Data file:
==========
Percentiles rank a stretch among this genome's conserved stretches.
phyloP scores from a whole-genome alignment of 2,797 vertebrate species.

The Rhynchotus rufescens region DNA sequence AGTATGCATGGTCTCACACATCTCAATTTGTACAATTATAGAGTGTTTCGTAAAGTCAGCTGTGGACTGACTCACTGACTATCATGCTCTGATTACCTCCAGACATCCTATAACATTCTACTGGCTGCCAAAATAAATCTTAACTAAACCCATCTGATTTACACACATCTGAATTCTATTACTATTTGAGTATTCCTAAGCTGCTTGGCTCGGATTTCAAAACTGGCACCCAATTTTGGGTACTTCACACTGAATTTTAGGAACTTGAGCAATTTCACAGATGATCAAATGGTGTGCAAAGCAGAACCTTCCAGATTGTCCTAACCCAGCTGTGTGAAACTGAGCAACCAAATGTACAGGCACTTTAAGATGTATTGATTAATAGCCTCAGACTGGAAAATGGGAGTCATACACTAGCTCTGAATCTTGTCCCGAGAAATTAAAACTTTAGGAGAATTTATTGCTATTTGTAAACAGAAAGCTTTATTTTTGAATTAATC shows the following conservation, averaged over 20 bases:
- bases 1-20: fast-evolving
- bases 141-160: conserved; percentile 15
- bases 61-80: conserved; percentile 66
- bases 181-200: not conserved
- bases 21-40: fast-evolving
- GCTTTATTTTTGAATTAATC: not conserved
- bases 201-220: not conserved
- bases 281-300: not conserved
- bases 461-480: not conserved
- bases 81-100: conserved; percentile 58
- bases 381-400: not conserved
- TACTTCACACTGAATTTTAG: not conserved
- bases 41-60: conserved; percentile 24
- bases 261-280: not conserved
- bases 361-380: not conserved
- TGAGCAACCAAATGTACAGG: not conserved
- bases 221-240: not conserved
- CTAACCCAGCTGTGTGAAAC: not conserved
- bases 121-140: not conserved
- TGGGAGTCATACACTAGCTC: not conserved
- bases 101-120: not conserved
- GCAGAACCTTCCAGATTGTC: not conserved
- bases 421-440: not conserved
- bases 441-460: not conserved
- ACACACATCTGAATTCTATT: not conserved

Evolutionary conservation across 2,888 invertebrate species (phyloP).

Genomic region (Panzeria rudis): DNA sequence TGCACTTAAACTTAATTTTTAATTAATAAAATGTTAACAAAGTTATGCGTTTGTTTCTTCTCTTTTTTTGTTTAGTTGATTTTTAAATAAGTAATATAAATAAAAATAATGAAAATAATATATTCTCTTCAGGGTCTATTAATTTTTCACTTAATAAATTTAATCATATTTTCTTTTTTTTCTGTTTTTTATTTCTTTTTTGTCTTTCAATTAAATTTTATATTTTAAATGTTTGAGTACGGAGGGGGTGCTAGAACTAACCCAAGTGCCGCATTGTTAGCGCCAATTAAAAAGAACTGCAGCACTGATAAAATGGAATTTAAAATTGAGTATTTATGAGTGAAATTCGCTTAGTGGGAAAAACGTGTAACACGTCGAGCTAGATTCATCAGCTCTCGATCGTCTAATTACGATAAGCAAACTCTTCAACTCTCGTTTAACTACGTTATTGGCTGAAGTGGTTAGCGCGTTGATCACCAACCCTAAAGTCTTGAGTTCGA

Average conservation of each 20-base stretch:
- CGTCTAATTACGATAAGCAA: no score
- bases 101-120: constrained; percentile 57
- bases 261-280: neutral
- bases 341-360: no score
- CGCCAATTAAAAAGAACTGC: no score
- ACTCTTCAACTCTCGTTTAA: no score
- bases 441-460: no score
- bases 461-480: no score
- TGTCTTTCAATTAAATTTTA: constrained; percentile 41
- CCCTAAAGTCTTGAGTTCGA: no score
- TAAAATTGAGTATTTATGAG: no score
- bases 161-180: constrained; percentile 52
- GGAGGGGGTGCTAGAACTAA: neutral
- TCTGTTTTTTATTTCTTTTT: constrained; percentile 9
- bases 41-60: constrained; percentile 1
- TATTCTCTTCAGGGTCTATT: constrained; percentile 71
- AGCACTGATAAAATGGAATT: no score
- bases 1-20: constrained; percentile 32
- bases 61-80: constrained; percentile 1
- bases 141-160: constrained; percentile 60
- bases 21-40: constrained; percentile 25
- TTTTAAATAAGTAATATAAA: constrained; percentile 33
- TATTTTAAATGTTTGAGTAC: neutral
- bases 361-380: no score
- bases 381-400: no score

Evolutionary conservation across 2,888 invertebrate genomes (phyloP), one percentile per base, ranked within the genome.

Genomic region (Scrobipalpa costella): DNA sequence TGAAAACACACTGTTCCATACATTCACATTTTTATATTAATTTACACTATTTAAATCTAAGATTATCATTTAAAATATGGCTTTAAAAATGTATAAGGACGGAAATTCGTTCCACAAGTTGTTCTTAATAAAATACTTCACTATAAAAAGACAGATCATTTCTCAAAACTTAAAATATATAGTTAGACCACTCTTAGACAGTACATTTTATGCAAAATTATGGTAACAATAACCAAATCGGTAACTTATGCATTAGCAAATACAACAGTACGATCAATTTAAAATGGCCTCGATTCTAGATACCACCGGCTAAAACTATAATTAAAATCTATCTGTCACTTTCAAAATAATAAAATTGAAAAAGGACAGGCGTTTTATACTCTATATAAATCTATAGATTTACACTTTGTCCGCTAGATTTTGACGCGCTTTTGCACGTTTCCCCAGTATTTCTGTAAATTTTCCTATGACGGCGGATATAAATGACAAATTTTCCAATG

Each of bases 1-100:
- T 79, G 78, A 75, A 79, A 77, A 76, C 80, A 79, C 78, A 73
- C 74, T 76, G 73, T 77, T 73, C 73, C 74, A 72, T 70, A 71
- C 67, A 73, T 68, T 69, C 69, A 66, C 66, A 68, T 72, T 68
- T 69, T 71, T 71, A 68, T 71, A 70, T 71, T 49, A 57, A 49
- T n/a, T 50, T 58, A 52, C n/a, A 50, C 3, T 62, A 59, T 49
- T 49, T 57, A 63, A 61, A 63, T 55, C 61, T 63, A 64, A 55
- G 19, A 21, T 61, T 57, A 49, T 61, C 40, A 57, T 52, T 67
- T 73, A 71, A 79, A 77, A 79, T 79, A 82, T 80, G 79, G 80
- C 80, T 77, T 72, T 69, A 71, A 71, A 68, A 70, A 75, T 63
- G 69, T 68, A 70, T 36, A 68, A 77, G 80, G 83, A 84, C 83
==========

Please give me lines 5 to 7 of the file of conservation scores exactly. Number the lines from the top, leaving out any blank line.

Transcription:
- bases 141-160: conserved; percentile 15
- bases 61-80: conserved; percentile 66
- bases 181-200: not conserved